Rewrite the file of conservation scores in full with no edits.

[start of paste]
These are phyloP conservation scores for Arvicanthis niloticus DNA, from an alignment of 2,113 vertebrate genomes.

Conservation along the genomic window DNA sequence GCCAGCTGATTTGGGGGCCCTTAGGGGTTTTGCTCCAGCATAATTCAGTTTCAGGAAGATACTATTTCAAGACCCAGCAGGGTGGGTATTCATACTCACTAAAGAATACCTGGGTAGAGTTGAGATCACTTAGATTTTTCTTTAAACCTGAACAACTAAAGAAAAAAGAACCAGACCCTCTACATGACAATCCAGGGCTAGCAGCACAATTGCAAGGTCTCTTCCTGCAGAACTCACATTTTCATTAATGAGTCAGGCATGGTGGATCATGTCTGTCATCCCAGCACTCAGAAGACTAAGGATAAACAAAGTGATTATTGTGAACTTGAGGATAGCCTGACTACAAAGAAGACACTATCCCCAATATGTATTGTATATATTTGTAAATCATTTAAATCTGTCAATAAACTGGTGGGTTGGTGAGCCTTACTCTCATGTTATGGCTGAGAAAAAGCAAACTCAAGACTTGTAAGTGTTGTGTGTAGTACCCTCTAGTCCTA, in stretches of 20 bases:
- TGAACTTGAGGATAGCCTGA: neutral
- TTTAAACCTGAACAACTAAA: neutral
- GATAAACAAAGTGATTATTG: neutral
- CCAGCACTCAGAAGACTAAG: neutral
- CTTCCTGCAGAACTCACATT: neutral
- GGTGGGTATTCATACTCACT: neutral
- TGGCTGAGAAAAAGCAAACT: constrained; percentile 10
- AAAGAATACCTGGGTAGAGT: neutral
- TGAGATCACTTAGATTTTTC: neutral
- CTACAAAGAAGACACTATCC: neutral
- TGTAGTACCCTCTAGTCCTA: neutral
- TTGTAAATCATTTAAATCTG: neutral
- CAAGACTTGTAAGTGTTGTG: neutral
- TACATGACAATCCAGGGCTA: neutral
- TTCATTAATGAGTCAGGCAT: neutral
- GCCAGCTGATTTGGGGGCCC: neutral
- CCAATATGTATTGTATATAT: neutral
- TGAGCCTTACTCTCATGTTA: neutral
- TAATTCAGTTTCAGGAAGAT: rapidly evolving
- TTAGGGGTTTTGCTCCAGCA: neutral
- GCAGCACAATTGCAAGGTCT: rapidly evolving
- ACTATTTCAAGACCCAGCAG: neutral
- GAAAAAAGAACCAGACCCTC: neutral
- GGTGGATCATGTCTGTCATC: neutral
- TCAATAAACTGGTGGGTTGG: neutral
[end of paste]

These are phyloP conservation scores for Arvicanthis niloticus DNA, from an alignment of 2,113 vertebrate genomes.

Conservation along the genomic window DNA sequence GCCAGCTGATTTGGGGGCCCTTAGGGGTTTTGCTCCAGCATAATTCAGTTTCAGGAAGATACTATTTCAAGACCCAGCAGGGTGGGTATTCATACTCACTAAAGAATACCTGGGTAGAGTTGAGATCACTTAGATTTTTCTTTAAACCTGAACAACTAAAGAAAAAAGAACCAGACCCTCTACATGACAATCCAGGGCTAGCAGCACAATTGCAAGGTCTCTTCCTGCAGAACTCACATTTTCATTAATGAGTCAGGCATGGTGGATCATGTCTGTCATCCCAGCACTCAGAAGACTAAGGATAAACAAAGTGATTATTGTGAACTTGAGGATAGCCTGACTACAAAGAAGACACTATCCCCAATATGTATTGTATATATTTGTAAATCATTTAAATCTGTCAATAAACTGGTGGGTTGGTGAGCCTTACTCTCATGTTATGGCTGAGAAAAAGCAAACTCAAGACTTGTAAGTGTTGTGTGTAGTACCCTCTAGTCCTA, in stretches of 20 bases:
- TGAACTTGAGGATAGCCTGA: neutral
- TTTAAACCTGAACAACTAAA: neutral
- GATAAACAAAGTGATTATTG: neutral
- CCAGCACTCAGAAGACTAAG: neutral
- CTTCCTGCAGAACTCACATT: neutral
- GGTGGGTATTCATACTCACT: neutral
- TGGCTGAGAAAAAGCAAACT: constrained; percentile 10
- AAAGAATACCTGGGTAGAGT: neutral
- TGAGATCACTTAGATTTTTC: neutral
- CTACAAAGAAGACACTATCC: neutral
- TGTAGTACCCTCTAGTCCTA: neutral
- TTGTAAATCATTTAAATCTG: neutral
- CAAGACTTGTAAGTGTTGTG: neutral
- TACATGACAATCCAGGGCTA: neutral
- TTCATTAATGAGTCAGGCAT: neutral
- GCCAGCTGATTTGGGGGCCC: neutral
- CCAATATGTATTGTATATAT: neutral
- TGAGCCTTACTCTCATGTTA: neutral
- TAATTCAGTTTCAGGAAGAT: rapidly evolving
- TTAGGGGTTTTGCTCCAGCA: neutral
- GCAGCACAATTGCAAGGTCT: rapidly evolving
- ACTATTTCAAGACCCAGCAG: neutral
- GAAAAAAGAACCAGACCCTC: neutral
- GGTGGATCATGTCTGTCATC: neutral
- TCAATAAACTGGTGGGTTGG: neutral